Sunday, March 03, 2019
Lamont’s Big Sticks
“Government… is force” George Washington
At least one Connecticut Journalist, Kevin Rennie in the Hartford Courant, believes that Governor Ned Lamont’s poorly concealed campaign lies concerning truck-only tolls will haunt him during his entire term or terms, as the case may be, in office.
“This [the campaign flip-flop] raises some long-term worries,” Rennie writes, “about Lamont’s ability to lead. Lamont may have surrounded himself with people who do not understand that the public sees campaign promises as something more than gossamer thoughts. Just as troubling is the prospect that there is no one around the Greenwich millionaire who could persuade him that abandoning a key campaign promise 38 days into his administration would inflict lasting damage on him. He will no longer be believed — a crippling wound for any governor.”
The public also will be wounded daily by Lamont’s large cache of revenue extenders. The broadening of the tax base is Lamont’s biggest Big Stick. It is likely that Lamont’s revenue enhancements may haul into the state treasury more funds than his predecessor’s two massive tax increases. Unfortunately, that stick belabors tax payers rather than tax consumers, and the Lamont administration has yet to propose equivalent, long term, permanent cost savings.
Lamont has proposed eliminating a whole series of “tax exemptions.” These “revenue enhancements” -- itself an expression that reeks of political back room dealing -- shine a revealing light on one of the principal suppositions of the progressive ideology. The progressive in heat supposes that all earnings, salaries and profits BELONG by right to the state which, magnanimously and most often for political rather than economic reasons, grants exceptions to its insatiable appetite for more and more revenue. A state tax, properly speaking, is any dollar that moves from a private wallet into state treasuries. Taxes are not made less taxing when different names – revenue enhancers or the elimination of tax credits – are attached to them. The net result of Lamont’s effort remains the same as that of former Governor Dannel Malloy. Money that might be used to create real wealth is moved into state treasuries and progressively disbursed to consumers of special political favors such as state employee unions that have a bewitching, outsized influence over progressive leaders in the General Assembly, among them President Pro Tem of the Senate Martin Looney and union-employed Speaker of the House Joe Aresimowicz.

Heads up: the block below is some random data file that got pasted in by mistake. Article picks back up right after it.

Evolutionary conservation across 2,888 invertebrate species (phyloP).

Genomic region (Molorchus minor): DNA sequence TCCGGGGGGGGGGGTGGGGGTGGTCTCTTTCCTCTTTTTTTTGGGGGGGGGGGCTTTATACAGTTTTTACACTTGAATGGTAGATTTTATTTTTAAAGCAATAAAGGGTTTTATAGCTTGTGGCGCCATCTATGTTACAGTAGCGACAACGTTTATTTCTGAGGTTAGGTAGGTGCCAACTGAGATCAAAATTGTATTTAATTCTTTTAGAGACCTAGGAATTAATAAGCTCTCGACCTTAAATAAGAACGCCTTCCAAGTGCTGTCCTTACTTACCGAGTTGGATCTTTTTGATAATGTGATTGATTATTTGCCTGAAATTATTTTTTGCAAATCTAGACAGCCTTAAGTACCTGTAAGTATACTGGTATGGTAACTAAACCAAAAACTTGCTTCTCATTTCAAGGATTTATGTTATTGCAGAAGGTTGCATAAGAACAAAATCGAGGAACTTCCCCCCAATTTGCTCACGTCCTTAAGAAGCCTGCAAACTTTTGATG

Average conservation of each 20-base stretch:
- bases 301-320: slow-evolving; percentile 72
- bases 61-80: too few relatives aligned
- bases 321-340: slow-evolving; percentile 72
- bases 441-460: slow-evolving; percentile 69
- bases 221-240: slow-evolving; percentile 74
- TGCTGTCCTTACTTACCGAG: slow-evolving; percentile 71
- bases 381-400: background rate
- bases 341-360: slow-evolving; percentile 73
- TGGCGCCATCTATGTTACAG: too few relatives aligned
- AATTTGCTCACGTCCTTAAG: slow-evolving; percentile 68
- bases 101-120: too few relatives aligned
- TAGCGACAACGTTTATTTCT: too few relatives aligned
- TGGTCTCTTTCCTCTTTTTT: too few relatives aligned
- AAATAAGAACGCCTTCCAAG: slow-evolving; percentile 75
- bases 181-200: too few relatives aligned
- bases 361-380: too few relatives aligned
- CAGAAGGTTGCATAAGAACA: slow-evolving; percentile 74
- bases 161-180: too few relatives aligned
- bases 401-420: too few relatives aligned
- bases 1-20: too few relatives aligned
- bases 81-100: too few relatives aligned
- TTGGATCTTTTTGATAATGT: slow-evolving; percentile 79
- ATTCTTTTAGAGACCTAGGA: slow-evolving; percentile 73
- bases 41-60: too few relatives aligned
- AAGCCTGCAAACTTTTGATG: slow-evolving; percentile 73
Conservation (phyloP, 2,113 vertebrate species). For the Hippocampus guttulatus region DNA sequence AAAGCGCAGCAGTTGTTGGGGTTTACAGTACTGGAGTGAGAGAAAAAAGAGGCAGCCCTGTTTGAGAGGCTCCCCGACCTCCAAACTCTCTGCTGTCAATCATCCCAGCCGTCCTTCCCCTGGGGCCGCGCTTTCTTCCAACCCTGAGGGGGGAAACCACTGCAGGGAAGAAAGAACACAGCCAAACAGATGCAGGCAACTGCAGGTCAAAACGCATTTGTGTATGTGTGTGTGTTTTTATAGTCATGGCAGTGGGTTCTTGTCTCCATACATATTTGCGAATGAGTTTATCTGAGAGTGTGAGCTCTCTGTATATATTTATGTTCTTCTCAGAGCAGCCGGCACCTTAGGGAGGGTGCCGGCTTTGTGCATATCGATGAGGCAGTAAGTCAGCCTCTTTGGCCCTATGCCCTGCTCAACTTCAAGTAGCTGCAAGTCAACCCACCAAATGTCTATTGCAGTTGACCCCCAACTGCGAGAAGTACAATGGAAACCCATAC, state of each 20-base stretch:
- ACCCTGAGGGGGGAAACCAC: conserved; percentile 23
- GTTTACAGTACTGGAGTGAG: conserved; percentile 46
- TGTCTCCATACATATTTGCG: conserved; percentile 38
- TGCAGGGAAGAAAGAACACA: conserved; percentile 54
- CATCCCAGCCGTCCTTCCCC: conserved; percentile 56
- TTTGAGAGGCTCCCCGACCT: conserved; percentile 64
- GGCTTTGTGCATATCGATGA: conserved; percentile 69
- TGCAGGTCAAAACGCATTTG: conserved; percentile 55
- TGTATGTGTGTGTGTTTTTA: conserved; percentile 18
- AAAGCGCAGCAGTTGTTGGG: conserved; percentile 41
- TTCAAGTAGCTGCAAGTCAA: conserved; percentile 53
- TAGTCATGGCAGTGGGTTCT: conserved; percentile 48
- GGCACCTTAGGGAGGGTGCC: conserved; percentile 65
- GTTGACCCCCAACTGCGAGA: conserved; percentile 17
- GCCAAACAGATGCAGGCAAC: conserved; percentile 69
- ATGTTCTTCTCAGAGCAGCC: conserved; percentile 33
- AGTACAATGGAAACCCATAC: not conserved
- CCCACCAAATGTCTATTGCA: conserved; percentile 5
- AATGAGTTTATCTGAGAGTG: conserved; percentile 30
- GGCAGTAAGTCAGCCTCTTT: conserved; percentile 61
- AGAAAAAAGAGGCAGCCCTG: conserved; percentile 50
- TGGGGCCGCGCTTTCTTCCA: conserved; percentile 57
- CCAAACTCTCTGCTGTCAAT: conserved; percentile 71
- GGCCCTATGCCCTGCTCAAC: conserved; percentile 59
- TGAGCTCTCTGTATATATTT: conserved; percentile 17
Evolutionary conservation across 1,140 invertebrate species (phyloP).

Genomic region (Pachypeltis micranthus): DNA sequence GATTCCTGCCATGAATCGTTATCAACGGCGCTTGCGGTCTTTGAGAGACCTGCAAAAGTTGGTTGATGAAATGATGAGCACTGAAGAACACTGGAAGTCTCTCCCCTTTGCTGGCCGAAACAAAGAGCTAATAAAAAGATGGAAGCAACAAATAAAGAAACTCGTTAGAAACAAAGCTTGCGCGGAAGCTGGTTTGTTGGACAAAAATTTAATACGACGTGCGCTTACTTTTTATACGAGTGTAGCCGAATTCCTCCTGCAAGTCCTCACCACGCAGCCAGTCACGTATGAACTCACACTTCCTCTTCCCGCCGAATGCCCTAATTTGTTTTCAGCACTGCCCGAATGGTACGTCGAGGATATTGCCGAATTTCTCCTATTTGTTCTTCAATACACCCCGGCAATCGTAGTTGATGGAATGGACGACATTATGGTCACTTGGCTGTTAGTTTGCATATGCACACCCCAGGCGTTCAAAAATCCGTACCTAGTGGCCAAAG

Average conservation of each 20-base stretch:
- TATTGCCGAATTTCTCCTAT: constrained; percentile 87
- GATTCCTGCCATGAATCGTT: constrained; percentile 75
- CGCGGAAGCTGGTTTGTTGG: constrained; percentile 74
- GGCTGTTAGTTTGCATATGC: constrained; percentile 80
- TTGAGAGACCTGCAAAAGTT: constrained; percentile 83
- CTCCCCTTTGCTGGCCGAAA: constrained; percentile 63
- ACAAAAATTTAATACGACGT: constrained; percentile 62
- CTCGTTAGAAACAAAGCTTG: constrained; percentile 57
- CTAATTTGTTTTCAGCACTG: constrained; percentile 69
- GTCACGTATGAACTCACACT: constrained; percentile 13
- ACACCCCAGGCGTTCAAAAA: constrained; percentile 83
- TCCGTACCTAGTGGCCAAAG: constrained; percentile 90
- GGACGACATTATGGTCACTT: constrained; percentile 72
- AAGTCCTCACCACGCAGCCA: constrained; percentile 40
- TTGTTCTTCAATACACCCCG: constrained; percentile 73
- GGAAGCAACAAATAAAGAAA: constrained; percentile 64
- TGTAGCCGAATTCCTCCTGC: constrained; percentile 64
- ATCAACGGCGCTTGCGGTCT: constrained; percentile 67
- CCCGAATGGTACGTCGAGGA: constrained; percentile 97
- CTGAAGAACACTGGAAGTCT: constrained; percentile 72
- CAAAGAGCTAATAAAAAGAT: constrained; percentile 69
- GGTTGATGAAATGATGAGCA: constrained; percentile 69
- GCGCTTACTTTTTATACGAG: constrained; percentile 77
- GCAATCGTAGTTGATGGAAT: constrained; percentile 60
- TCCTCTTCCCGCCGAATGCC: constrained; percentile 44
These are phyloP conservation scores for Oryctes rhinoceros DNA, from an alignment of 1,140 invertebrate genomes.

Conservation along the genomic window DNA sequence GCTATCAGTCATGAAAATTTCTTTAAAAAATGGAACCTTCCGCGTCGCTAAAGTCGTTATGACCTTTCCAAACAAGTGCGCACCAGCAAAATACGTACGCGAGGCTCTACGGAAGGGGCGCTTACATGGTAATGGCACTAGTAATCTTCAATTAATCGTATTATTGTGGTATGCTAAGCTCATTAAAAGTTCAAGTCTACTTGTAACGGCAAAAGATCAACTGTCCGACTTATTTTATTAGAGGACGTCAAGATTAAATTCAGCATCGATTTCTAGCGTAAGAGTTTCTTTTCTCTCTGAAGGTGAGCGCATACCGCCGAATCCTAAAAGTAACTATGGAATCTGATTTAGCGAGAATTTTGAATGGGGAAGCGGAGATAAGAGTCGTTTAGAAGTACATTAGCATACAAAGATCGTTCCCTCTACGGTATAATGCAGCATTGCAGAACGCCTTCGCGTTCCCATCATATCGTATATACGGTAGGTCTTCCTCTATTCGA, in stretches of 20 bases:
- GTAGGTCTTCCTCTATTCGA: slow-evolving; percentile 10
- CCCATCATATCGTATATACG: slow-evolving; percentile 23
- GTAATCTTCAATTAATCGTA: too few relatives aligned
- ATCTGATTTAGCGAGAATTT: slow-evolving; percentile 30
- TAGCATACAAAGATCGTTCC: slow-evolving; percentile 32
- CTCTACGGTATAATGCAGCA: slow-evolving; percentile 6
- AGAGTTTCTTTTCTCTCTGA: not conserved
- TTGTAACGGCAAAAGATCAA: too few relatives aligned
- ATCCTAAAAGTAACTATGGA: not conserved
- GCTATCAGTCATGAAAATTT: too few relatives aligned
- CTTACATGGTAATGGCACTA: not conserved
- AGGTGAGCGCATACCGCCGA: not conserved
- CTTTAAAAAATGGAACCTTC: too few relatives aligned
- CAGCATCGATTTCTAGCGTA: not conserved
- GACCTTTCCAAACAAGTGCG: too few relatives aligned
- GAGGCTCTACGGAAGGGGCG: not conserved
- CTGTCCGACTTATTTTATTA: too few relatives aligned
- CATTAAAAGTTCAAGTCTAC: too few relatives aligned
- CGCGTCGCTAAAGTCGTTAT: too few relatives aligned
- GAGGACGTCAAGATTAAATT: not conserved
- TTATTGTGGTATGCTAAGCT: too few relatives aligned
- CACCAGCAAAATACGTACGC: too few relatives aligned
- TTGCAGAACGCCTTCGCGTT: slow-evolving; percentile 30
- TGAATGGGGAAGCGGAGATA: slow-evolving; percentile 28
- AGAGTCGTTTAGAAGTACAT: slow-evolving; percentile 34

The legislature’s education committee recently held a public hearing on the regionalization of schools. The expression most often used by majority Democrats on the committee and pro-regionalists in the Lamont administration was the old “carrot and stick” canard. The Lamont administration, we are to understand, much prefers carrots to sticks: incentives will be offered to municipalities that agree to consolidate administrative processes.
The “carrot” is, of course, monetary remuneration to municipalities. But the carrot becomes a sick when the municipalities do not jump through the regionalization hoop – at which point state education aid will be withheld. This is as it must be. Every civic duty is necessarily supported by a sanction. No one has ever improved on George Washington’s definition of government. “Government is not reason,” Washington is reputed to have said. “It is not eloquence, it is force; like fire, a troublesome servant and a fearful master. Never for a moment should it be left to irresponsible action.”
Because government is force, it should be deployed sparingly, wisely, with a view to hurtful consequences. The carrot-stick can be a lethal weapon when deployed wrongly. Forced regionalization – of course it will be forced – brought to the legislative office building three overflow rooms of people for very good reasons.
There are in Connecticut good and bad schools; we wish to encourage the former and discourage the latter. A policy that did so would be a boon to the general public, not to mention school children in the state. But the carrot-stick offered by the Lamont administration will do little to improve failing schools or support successful schools. The Lamont effort is not aimed at improving school performance; it does not reward quality schools by providing additional aid or sanction poor performing schools by withdrawing aid.
Even former Governor Dannel Malloy showed some interest in improving the quality of education in Connecticut. Both Malloy and his erstwhile education reforms, Connecticut Commentary noted at the time, were clubbed like baby seals by the usual suspects. But Malloy tried; both his heart and his will were in the right place.
The Lamont supported school redistricting effort is at bottom a money moving device that a) allows the state to make educational spending more progressive at the distribution end by directing scarce financial resources from high performing schools to lower performing schools, and b) artfully clothes the effort as a measure to save the state money. This last laudable goal is to be entrusted to an administration that, some claim, will increase state revenue in an amount greater than Malloy’s two massive tax increases.
Is it fanciful to imagine people in the overflow rooms praying on their knees for the failure of forced regionalization?
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